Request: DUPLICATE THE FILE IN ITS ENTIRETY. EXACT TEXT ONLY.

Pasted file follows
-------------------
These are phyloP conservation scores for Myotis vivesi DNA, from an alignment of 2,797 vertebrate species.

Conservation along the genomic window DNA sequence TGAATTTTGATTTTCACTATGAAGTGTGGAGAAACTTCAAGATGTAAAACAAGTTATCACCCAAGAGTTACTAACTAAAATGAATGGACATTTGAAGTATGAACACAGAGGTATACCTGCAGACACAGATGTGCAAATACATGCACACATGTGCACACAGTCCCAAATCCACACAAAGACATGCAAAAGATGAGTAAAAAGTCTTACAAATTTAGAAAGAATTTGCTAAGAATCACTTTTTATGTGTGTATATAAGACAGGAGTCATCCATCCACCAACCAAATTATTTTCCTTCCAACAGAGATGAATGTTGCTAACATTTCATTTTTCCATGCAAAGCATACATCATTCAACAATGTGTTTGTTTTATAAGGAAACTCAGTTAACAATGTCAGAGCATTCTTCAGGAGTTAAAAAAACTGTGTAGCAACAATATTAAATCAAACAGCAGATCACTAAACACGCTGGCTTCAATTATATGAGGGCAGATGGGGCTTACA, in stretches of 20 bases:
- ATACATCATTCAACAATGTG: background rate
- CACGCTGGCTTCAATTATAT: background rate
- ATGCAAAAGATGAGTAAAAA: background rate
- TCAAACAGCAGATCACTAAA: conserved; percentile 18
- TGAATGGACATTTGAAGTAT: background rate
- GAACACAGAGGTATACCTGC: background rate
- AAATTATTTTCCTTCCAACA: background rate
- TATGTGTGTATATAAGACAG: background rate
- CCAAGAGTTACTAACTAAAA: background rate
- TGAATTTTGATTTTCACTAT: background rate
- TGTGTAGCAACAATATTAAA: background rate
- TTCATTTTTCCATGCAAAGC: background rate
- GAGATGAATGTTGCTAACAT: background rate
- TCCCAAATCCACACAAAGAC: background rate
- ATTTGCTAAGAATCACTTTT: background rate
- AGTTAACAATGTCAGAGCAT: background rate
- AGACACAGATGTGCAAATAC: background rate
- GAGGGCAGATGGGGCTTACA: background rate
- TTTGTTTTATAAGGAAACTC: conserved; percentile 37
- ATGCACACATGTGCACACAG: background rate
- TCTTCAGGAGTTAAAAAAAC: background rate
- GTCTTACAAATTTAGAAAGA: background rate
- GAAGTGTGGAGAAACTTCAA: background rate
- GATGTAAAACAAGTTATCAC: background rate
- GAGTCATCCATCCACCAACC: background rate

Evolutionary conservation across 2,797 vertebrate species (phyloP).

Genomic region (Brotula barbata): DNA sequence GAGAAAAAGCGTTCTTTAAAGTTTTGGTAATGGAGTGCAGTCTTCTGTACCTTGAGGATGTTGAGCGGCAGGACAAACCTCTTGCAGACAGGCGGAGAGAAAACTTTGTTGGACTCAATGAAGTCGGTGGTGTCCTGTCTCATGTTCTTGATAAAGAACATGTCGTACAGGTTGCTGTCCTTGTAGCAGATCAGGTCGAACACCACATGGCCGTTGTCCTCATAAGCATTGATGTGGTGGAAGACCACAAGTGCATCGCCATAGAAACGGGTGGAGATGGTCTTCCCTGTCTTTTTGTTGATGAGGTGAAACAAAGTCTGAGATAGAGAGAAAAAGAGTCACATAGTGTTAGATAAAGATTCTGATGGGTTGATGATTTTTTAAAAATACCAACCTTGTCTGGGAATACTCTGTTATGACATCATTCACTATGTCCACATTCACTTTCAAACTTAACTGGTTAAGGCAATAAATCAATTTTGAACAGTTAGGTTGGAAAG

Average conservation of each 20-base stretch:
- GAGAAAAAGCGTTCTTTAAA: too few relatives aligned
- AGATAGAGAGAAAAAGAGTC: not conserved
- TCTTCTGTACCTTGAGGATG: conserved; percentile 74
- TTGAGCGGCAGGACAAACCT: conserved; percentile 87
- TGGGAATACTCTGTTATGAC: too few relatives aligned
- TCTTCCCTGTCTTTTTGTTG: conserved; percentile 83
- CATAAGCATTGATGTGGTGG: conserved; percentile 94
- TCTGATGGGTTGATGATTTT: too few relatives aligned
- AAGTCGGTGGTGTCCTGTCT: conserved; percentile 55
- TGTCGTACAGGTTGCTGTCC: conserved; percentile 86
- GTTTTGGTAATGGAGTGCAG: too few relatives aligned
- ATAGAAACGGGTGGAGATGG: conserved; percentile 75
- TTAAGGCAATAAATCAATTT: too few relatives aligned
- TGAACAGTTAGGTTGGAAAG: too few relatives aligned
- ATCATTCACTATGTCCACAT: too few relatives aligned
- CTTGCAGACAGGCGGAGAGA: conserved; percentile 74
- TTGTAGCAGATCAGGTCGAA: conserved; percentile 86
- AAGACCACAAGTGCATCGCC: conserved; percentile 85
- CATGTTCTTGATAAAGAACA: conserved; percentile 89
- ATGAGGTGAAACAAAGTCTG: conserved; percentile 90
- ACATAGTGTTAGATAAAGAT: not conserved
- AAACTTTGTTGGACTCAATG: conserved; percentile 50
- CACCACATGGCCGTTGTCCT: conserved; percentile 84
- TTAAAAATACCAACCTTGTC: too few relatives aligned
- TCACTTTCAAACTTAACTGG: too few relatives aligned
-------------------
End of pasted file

These are phyloP conservation scores for Myotis vivesi DNA, from an alignment of 2,797 vertebrate species.

Conservation along the genomic window DNA sequence TGAATTTTGATTTTCACTATGAAGTGTGGAGAAACTTCAAGATGTAAAACAAGTTATCACCCAAGAGTTACTAACTAAAATGAATGGACATTTGAAGTATGAACACAGAGGTATACCTGCAGACACAGATGTGCAAATACATGCACACATGTGCACACAGTCCCAAATCCACACAAAGACATGCAAAAGATGAGTAAAAAGTCTTACAAATTTAGAAAGAATTTGCTAAGAATCACTTTTTATGTGTGTATATAAGACAGGAGTCATCCATCCACCAACCAAATTATTTTCCTTCCAACAGAGATGAATGTTGCTAACATTTCATTTTTCCATGCAAAGCATACATCATTCAACAATGTGTTTGTTTTATAAGGAAACTCAGTTAACAATGTCAGAGCATTCTTCAGGAGTTAAAAAAACTGTGTAGCAACAATATTAAATCAAACAGCAGATCACTAAACACGCTGGCTTCAATTATATGAGGGCAGATGGGGCTTACA, in stretches of 20 bases:
- ATACATCATTCAACAATGTG: background rate
- CACGCTGGCTTCAATTATAT: background rate
- ATGCAAAAGATGAGTAAAAA: background rate
- TCAAACAGCAGATCACTAAA: conserved; percentile 18
- TGAATGGACATTTGAAGTAT: background rate
- GAACACAGAGGTATACCTGC: background rate
- AAATTATTTTCCTTCCAACA: background rate
- TATGTGTGTATATAAGACAG: background rate
- CCAAGAGTTACTAACTAAAA: background rate
- TGAATTTTGATTTTCACTAT: background rate
- TGTGTAGCAACAATATTAAA: background rate
- TTCATTTTTCCATGCAAAGC: background rate
- GAGATGAATGTTGCTAACAT: background rate
- TCCCAAATCCACACAAAGAC: background rate
- ATTTGCTAAGAATCACTTTT: background rate
- AGTTAACAATGTCAGAGCAT: background rate
- AGACACAGATGTGCAAATAC: background rate
- GAGGGCAGATGGGGCTTACA: background rate
- TTTGTTTTATAAGGAAACTC: conserved; percentile 37
- ATGCACACATGTGCACACAG: background rate
- TCTTCAGGAGTTAAAAAAAC: background rate
- GTCTTACAAATTTAGAAAGA: background rate
- GAAGTGTGGAGAAACTTCAA: background rate
- GATGTAAAACAAGTTATCAC: background rate
- GAGTCATCCATCCACCAACC: background rate

Evolutionary conservation across 2,797 vertebrate species (phyloP).

Genomic region (Brotula barbata): DNA sequence GAGAAAAAGCGTTCTTTAAAGTTTTGGTAATGGAGTGCAGTCTTCTGTACCTTGAGGATGTTGAGCGGCAGGACAAACCTCTTGCAGACAGGCGGAGAGAAAACTTTGTTGGACTCAATGAAGTCGGTGGTGTCCTGTCTCATGTTCTTGATAAAGAACATGTCGTACAGGTTGCTGTCCTTGTAGCAGATCAGGTCGAACACCACATGGCCGTTGTCCTCATAAGCATTGATGTGGTGGAAGACCACAAGTGCATCGCCATAGAAACGGGTGGAGATGGTCTTCCCTGTCTTTTTGTTGATGAGGTGAAACAAAGTCTGAGATAGAGAGAAAAAGAGTCACATAGTGTTAGATAAAGATTCTGATGGGTTGATGATTTTTTAAAAATACCAACCTTGTCTGGGAATACTCTGTTATGACATCATTCACTATGTCCACATTCACTTTCAAACTTAACTGGTTAAGGCAATAAATCAATTTTGAACAGTTAGGTTGGAAAG

Average conservation of each 20-base stretch:
- GAGAAAAAGCGTTCTTTAAA: too few relatives aligned
- AGATAGAGAGAAAAAGAGTC: not conserved
- TCTTCTGTACCTTGAGGATG: conserved; percentile 74
- TTGAGCGGCAGGACAAACCT: conserved; percentile 87
- TGGGAATACTCTGTTATGAC: too few relatives aligned
- TCTTCCCTGTCTTTTTGTTG: conserved; percentile 83
- CATAAGCATTGATGTGGTGG: conserved; percentile 94
- TCTGATGGGTTGATGATTTT: too few relatives aligned
- AAGTCGGTGGTGTCCTGTCT: conserved; percentile 55
- TGTCGTACAGGTTGCTGTCC: conserved; percentile 86
- GTTTTGGTAATGGAGTGCAG: too few relatives aligned
- ATAGAAACGGGTGGAGATGG: conserved; percentile 75
- TTAAGGCAATAAATCAATTT: too few relatives aligned
- TGAACAGTTAGGTTGGAAAG: too few relatives aligned
- ATCATTCACTATGTCCACAT: too few relatives aligned
- CTTGCAGACAGGCGGAGAGA: conserved; percentile 74
- TTGTAGCAGATCAGGTCGAA: conserved; percentile 86
- AAGACCACAAGTGCATCGCC: conserved; percentile 85
- CATGTTCTTGATAAAGAACA: conserved; percentile 89
- ATGAGGTGAAACAAAGTCTG: conserved; percentile 90
- ACATAGTGTTAGATAAAGAT: not conserved
- AAACTTTGTTGGACTCAATG: conserved; percentile 50
- CACCACATGGCCGTTGTCCT: conserved; percentile 84
- TTAAAAATACCAACCTTGTC: too few relatives aligned
- TCACTTTCAAACTTAACTGG: too few relatives aligned